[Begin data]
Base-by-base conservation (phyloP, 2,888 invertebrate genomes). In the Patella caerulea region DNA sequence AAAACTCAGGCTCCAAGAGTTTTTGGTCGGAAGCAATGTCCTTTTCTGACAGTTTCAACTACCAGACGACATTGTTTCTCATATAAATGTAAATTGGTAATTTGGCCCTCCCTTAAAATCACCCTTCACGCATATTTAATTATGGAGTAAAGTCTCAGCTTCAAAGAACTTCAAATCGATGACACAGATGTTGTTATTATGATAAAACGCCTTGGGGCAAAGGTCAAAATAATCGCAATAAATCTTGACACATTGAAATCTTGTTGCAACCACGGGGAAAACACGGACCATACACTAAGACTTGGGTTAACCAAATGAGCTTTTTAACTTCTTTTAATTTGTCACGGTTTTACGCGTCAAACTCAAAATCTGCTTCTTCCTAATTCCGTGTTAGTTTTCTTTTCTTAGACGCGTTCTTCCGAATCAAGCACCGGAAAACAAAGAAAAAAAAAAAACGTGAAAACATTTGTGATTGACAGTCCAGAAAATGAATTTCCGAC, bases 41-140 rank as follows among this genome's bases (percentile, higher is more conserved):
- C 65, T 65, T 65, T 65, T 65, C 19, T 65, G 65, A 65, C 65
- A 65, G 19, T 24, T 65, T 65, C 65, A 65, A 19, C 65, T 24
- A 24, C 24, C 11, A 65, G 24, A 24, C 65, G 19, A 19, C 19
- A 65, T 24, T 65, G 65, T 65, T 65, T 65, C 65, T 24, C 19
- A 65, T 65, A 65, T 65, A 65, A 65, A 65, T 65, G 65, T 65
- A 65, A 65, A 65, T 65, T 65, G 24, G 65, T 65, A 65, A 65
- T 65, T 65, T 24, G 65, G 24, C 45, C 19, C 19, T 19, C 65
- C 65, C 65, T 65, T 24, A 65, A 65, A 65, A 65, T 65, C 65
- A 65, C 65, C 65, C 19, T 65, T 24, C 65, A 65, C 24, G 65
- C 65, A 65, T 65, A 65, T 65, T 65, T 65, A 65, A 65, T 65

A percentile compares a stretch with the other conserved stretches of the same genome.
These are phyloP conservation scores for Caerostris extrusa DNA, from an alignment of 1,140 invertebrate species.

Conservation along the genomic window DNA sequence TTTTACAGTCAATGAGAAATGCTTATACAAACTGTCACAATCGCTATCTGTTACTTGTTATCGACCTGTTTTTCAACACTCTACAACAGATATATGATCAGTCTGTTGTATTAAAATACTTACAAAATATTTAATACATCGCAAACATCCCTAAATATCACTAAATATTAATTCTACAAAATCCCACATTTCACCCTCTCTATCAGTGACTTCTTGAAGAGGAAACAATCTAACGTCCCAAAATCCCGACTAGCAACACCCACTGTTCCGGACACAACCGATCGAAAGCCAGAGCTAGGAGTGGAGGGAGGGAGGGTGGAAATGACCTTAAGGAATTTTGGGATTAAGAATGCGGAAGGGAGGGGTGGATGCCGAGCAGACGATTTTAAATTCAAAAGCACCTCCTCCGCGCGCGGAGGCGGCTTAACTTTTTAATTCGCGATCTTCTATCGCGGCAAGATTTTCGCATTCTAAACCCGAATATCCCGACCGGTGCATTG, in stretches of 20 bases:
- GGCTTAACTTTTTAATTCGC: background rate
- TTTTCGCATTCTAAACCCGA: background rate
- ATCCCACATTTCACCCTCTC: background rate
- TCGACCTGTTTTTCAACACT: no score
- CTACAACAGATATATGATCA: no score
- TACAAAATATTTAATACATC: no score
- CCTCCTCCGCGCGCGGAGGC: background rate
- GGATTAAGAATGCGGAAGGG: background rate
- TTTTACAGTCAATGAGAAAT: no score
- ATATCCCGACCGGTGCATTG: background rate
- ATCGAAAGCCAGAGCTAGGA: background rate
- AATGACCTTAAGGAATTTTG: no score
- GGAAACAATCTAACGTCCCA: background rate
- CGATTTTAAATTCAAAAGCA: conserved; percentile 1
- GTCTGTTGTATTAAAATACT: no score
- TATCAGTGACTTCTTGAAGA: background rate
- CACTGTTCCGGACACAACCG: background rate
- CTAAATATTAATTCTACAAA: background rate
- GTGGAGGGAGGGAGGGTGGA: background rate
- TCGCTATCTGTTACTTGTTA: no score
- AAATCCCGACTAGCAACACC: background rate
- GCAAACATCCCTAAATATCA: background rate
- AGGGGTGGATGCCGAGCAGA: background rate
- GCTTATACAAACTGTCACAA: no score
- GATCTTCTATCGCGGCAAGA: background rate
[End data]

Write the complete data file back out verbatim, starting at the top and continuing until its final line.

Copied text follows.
Base-by-base conservation (phyloP, 2,888 invertebrate genomes). In the Patella caerulea region DNA sequence AAAACTCAGGCTCCAAGAGTTTTTGGTCGGAAGCAATGTCCTTTTCTGACAGTTTCAACTACCAGACGACATTGTTTCTCATATAAATGTAAATTGGTAATTTGGCCCTCCCTTAAAATCACCCTTCACGCATATTTAATTATGGAGTAAAGTCTCAGCTTCAAAGAACTTCAAATCGATGACACAGATGTTGTTATTATGATAAAACGCCTTGGGGCAAAGGTCAAAATAATCGCAATAAATCTTGACACATTGAAATCTTGTTGCAACCACGGGGAAAACACGGACCATACACTAAGACTTGGGTTAACCAAATGAGCTTTTTAACTTCTTTTAATTTGTCACGGTTTTACGCGTCAAACTCAAAATCTGCTTCTTCCTAATTCCGTGTTAGTTTTCTTTTCTTAGACGCGTTCTTCCGAATCAAGCACCGGAAAACAAAGAAAAAAAAAAAACGTGAAAACATTTGTGATTGACAGTCCAGAAAATGAATTTCCGAC, bases 41-140 rank as follows among this genome's bases (percentile, higher is more conserved):
- C 65, T 65, T 65, T 65, T 65, C 19, T 65, G 65, A 65, C 65
- A 65, G 19, T 24, T 65, T 65, C 65, A 65, A 19, C 65, T 24
- A 24, C 24, C 11, A 65, G 24, A 24, C 65, G 19, A 19, C 19
- A 65, T 24, T 65, G 65, T 65, T 65, T 65, C 65, T 24, C 19
- A 65, T 65, A 65, T 65, A 65, A 65, A 65, T 65, G 65, T 65
- A 65, A 65, A 65, T 65, T 65, G 24, G 65, T 65, A 65, A 65
- T 65, T 65, T 24, G 65, G 24, C 45, C 19, C 19, T 19, C 65
- C 65, C 65, T 65, T 24, A 65, A 65, A 65, A 65, T 65, C 65
- A 65, C 65, C 65, C 19, T 65, T 24, C 65, A 65, C 24, G 65
- C 65, A 65, T 65, A 65, T 65, T 65, T 65, A 65, A 65, T 65

A percentile compares a stretch with the other conserved stretches of the same genome.
These are phyloP conservation scores for Caerostris extrusa DNA, from an alignment of 1,140 invertebrate species.

Conservation along the genomic window DNA sequence TTTTACAGTCAATGAGAAATGCTTATACAAACTGTCACAATCGCTATCTGTTACTTGTTATCGACCTGTTTTTCAACACTCTACAACAGATATATGATCAGTCTGTTGTATTAAAATACTTACAAAATATTTAATACATCGCAAACATCCCTAAATATCACTAAATATTAATTCTACAAAATCCCACATTTCACCCTCTCTATCAGTGACTTCTTGAAGAGGAAACAATCTAACGTCCCAAAATCCCGACTAGCAACACCCACTGTTCCGGACACAACCGATCGAAAGCCAGAGCTAGGAGTGGAGGGAGGGAGGGTGGAAATGACCTTAAGGAATTTTGGGATTAAGAATGCGGAAGGGAGGGGTGGATGCCGAGCAGACGATTTTAAATTCAAAAGCACCTCCTCCGCGCGCGGAGGCGGCTTAACTTTTTAATTCGCGATCTTCTATCGCGGCAAGATTTTCGCATTCTAAACCCGAATATCCCGACCGGTGCATTG, in stretches of 20 bases:
- GGCTTAACTTTTTAATTCGC: background rate
- TTTTCGCATTCTAAACCCGA: background rate
- ATCCCACATTTCACCCTCTC: background rate
- TCGACCTGTTTTTCAACACT: no score
- CTACAACAGATATATGATCA: no score
- TACAAAATATTTAATACATC: no score
- CCTCCTCCGCGCGCGGAGGC: background rate
- GGATTAAGAATGCGGAAGGG: background rate
- TTTTACAGTCAATGAGAAAT: no score
- ATATCCCGACCGGTGCATTG: background rate
- ATCGAAAGCCAGAGCTAGGA: background rate
- AATGACCTTAAGGAATTTTG: no score
- GGAAACAATCTAACGTCCCA: background rate
- CGATTTTAAATTCAAAAGCA: conserved; percentile 1
- GTCTGTTGTATTAAAATACT: no score
- TATCAGTGACTTCTTGAAGA: background rate
- CACTGTTCCGGACACAACCG: background rate
- CTAAATATTAATTCTACAAA: background rate
- GTGGAGGGAGGGAGGGTGGA: background rate
- TCGCTATCTGTTACTTGTTA: no score
- AAATCCCGACTAGCAACACC: background rate
- GCAAACATCCCTAAATATCA: background rate
- AGGGGTGGATGCCGAGCAGA: background rate
- GCTTATACAAACTGTCACAA: no score
- GATCTTCTATCGCGGCAAGA: background rate